Leadership and the Power of ‘AND’

Nigel is sitting in his manager’s office for his annual performance review. It had been a tough year, the effects of the Covid-19 pandemic had decimated his plans for Q1 and Q2, but Nigel had put in a superhuman effort and hit targets in Q3. Nigel was expecting nothing but praise for his efforts, so imagine his surprise when he heard the following,

“You have met your Q3 quota, Nigel, but I have some concerns about how you got there”.

All Nigel heard was, “But we have some concerns.”

The word, ‘but’ has the effect of negating everything that proceeds it.

Imagine you and I met, and I said, “I really like you but…”

You would be on the defensive for criticism, even though I prefaced with, “I really like you.”

‘But’; is judgmental and is generally perceived as negative. For example, “I want to do this, but I can’t.”

‘But’ often creates the frame of limited choice. For example, “You can eat your cake, but you can’t keep it.”

Being human is a paradox, we are wired to be successful and competitive, but we can’t do it alone.

Successful leadership and resolving the paradox of ‘but’

What if we could eat our cake and have it?

It sounds impossible, and with ‘but’ it is, so let me tell you a story.

A Western anthropologist was studying African tribes. He hung a bowl of fruit and candy on a tree branch and gathered the village children to him. “We are going to have a race” he announced. “Whoever gets to the tree first, wins the fruit and candy. Ready, set GO!”

On the command, “Go” the children held hands, walked to the tree, took down the bowl, sat in a circle, and shared the candy.

The anthropologist was confused at this behavior and asked the children why they behaved this way, and they replied, “Ubuntu, - how can one of us be happy if the others are sad?”

Ubuntu comes from the Zulu phrase "Umuntu ngumuntu ngabantu," which translates to, "a person can only be a person through others." According to South African Archbishop Desmond Tutu, "Ubuntu is the essence of being human.

Being human means being an individual, AND part of a tribe (team). Legendary basketball coach Doc Rivers, who led the 2008 Celtics to their first NBA championship in 22 years, used the concept of ‘Ubuntu’ to bring individuals together as a team to achieve the win. In 2008 the Celtics had traded for three superstar players — Paul Pierce, Ray Allen, and Kevin Garnett, each of them was a leader, in their own right.  Coach Rivers told these Superstars, “You're going to have to change”, it’s not about who is best, it’s about being best and about the team.

Under Rivers’ leadership, the Ubuntu concept unified the Celtics. Ubuntu in practice means, "I can't be all I can be unless you are all you can be. I can never be threatened by you because you're good, because the better you are, the better I am." It is the perfect concept for a team, turning a group of talented yet disparate individuals into a single, tight-knit unit.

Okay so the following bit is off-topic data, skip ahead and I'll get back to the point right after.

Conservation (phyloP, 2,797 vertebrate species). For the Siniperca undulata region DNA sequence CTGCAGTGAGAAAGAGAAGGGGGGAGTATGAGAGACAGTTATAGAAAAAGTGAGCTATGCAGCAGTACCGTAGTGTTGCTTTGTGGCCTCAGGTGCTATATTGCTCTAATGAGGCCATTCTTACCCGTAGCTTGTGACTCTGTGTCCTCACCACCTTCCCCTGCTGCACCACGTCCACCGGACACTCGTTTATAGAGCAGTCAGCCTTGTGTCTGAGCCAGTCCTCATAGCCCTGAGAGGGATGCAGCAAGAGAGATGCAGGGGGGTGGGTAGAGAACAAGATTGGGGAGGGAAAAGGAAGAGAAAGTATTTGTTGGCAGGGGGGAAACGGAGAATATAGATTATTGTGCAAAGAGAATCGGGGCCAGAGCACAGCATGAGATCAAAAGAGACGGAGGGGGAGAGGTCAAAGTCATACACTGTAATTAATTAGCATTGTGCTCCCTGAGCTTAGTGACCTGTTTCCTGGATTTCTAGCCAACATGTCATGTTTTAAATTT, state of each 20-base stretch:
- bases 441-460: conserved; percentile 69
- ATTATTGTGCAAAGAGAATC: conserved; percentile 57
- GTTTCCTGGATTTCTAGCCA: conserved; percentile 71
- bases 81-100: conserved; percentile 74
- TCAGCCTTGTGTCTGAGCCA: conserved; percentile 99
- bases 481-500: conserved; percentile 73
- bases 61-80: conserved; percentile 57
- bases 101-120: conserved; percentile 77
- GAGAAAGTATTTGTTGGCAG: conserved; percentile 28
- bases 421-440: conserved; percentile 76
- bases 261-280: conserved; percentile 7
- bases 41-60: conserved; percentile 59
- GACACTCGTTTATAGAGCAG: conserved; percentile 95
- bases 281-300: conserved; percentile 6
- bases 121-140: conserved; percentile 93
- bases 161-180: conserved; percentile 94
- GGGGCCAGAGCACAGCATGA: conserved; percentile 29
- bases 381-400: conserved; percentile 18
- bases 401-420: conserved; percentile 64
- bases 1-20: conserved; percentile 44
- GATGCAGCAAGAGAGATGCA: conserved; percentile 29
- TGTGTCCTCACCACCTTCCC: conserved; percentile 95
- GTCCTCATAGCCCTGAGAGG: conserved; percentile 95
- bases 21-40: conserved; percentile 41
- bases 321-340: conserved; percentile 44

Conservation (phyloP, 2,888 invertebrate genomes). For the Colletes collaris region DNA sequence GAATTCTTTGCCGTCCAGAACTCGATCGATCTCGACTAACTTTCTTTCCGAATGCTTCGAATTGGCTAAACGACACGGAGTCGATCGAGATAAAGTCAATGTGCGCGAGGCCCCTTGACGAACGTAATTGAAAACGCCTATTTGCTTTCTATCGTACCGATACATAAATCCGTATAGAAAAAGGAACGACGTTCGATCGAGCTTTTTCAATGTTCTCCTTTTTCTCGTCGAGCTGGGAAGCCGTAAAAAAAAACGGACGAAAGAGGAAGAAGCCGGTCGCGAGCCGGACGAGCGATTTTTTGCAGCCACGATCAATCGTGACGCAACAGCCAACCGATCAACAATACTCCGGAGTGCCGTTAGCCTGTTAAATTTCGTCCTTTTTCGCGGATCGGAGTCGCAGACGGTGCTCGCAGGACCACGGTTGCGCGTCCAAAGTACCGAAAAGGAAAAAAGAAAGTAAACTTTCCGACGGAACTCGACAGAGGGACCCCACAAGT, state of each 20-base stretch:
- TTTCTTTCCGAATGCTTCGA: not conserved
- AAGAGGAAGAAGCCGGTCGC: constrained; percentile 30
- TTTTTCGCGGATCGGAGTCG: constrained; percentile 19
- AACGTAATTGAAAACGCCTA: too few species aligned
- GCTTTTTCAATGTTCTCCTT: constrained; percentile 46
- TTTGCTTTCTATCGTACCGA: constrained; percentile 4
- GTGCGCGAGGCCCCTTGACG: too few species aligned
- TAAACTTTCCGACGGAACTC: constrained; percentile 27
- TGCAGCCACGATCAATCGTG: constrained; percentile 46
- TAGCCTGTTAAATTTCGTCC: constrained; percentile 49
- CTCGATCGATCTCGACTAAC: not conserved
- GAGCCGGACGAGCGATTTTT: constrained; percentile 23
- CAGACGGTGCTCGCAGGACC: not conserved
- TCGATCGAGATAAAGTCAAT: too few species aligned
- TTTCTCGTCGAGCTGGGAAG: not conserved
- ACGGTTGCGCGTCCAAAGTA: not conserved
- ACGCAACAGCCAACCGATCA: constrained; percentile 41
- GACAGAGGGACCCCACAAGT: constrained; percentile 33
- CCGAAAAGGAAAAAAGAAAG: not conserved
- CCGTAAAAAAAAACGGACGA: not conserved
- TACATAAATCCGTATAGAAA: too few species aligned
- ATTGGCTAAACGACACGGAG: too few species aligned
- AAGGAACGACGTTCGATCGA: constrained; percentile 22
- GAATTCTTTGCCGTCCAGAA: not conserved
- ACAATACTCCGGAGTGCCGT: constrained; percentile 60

Leadership and the Team

Back to Nigel and his performance review. “You have met your Q3 quota, Nigel, but I have some concerns about how you got there”.

Nigel’s manager went on to explain. “Nigel, you have made this quarter all about you, you have heroically visited every client and been part of every deal, but is this sustainable? Nigel, you have a team, and you are part of a team. Yes, your role is to meet the numbers and to develop your people and to work with other parts of the business. Nigel, your attrition is the highest of any manager, your colleagues find you rude and demanding and tell me you have refused their help when offered. Nigel, you look exhausted and your people are demoralized, is that the legacy you want to be remembered for?”

“But”, stammered Nigel, “I thought you wanted the numbers?”

“I did and I do”, said his manager. “And it is possible to hit the numbers and coach your people, and collaborate with your peers, if you take on mindset of a leader, rather than try and be the hero”.

The Power of Culture

Whilst I am not an NBA coach, I have been an Executive Coach to leaders for over 20-years, and I can tell you that I have met many ‘Nigels’. So much of Western Culture promotes the individual hero, which in turn creates excessive competition. Yes, we need to strive to be the best version of ourselves, to step into our confidence, and the more confident we are, the more comfortable we are to collaborate.

“Confidence creates Collaboration”

As you read this article, you may be relating to Nigel, or his manager and wondering, like Doc Rivers, how do I get my people to play as a team?

The answer is, use your self-leadership to be the best version of yourself, and see the best version of each member of your team.

"Ubuntu - I can't be all I can be unless you are all you can be."

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